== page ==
C #define

In the C programming language, the #define directive is used to create preprocessor macros. These macros allow you to define constants or simple functions that are processed by the compiler before the actual compilation takes place.

The #define directive has the following syntax:

#define macro_name replacement_text

When the preprocessor encounters a #define directive, it replaces all occurrences of macro_name in the code with replacement_text. This substitution is done before the compilation starts, and it is purely a textual substitution. There is no type checking or evaluation involved.

Here are a few examples to illustrate its usage:

#define MAX_VALUE 100
#define SQUARE(x) ((x) * (x))

int main() {
    int x = MAX_VALUE;  // Replaced with 100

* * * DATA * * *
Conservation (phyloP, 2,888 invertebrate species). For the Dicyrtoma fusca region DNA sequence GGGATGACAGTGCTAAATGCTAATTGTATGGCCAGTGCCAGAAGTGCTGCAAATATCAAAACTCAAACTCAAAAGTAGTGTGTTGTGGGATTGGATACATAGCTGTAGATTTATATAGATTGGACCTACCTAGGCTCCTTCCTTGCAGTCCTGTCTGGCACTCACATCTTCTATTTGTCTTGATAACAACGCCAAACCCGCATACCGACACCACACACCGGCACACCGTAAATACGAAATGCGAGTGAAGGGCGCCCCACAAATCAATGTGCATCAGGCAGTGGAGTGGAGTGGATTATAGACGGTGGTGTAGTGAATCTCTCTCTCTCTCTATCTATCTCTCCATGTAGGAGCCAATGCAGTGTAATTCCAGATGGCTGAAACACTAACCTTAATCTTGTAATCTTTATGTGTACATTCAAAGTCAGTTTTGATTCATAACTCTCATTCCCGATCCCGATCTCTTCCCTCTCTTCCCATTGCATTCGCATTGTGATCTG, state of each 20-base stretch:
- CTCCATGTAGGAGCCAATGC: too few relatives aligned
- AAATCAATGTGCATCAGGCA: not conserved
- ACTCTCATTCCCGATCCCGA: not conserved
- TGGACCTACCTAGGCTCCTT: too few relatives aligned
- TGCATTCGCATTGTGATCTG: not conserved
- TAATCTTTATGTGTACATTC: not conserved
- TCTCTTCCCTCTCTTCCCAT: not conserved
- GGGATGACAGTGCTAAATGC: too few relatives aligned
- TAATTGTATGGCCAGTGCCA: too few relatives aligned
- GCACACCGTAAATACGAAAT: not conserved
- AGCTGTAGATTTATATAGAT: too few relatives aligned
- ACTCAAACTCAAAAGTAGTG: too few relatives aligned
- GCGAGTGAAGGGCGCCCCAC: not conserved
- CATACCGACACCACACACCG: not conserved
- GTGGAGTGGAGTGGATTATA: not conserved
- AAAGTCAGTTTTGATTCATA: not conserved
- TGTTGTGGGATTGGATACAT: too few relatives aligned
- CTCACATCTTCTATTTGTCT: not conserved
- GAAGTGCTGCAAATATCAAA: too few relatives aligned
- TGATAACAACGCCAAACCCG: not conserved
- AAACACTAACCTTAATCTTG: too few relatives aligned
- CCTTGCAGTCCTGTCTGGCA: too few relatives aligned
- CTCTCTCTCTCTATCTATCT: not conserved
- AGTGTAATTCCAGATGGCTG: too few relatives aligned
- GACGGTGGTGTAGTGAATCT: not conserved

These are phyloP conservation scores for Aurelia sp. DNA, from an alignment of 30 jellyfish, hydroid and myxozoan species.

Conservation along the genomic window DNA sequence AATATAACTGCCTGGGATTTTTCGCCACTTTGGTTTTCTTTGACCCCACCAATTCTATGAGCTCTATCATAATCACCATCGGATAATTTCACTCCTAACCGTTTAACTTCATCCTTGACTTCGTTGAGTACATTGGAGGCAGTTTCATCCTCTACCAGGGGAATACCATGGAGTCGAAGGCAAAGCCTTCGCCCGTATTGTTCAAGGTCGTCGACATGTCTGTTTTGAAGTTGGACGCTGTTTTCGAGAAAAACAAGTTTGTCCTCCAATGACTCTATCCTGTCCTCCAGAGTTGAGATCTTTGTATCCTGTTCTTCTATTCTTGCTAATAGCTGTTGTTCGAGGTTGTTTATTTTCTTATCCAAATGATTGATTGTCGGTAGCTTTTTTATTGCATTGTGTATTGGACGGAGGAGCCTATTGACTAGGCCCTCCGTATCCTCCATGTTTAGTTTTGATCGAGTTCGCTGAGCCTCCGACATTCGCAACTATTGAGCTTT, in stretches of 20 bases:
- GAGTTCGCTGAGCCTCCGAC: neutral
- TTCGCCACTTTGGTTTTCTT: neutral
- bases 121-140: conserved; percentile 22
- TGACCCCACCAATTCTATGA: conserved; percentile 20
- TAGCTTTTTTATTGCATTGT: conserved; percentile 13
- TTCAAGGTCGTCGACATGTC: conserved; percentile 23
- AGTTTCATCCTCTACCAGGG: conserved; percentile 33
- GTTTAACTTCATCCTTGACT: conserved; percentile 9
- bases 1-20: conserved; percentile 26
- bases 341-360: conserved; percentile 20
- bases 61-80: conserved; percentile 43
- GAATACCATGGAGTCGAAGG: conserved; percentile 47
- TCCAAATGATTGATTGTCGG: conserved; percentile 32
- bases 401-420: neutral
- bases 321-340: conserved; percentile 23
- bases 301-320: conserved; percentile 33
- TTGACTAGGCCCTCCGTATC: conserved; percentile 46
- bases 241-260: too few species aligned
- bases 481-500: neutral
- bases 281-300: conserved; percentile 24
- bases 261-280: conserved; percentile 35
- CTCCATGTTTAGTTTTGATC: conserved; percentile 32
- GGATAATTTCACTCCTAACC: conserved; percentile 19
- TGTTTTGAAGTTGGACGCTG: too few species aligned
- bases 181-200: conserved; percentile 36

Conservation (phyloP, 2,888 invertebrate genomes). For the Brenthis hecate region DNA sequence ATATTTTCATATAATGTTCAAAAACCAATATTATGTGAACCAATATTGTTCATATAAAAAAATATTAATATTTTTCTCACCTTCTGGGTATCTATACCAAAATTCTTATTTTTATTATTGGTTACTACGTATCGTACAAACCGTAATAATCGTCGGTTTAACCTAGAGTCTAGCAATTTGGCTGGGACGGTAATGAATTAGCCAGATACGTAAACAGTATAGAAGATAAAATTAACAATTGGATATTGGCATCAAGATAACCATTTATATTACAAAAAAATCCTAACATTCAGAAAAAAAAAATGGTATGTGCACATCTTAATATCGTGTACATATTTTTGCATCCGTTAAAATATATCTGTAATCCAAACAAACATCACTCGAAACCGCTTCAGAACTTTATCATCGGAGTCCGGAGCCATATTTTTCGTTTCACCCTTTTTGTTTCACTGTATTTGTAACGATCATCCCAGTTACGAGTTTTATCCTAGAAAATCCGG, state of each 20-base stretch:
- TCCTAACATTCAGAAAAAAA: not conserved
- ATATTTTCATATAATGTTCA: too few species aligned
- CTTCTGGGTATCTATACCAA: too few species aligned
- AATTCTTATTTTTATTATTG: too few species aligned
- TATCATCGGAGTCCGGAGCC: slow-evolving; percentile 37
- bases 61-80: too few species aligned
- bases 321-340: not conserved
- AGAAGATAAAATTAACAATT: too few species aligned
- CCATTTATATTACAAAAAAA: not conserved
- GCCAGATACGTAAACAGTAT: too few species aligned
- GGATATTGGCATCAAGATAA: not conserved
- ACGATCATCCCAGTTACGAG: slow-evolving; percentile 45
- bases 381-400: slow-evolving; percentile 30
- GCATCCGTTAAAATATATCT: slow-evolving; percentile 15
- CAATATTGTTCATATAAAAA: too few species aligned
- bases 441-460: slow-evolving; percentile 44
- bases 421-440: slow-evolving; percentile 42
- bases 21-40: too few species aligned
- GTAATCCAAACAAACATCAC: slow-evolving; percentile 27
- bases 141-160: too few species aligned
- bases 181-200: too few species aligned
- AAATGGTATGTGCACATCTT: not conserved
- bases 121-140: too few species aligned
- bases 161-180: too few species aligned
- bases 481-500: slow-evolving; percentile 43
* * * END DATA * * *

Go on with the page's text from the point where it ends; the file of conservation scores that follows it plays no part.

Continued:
int y = SQUARE(5);  // Replaced with ((5) * (5)), evaluates to 25

    return 0;

In the above example, MAX_VALUE is a constant macro that is replaced with 100 wherever it appears in the code. The SQUARE macro is a function-like macro that squares the given argument.

It’s important to note that #define macros are simple text substitutions and do not have any scope. They are global and visible throughout the code. Additionally, #define directives are typically placed at the top of the source file or in a header file for better organization and reusability.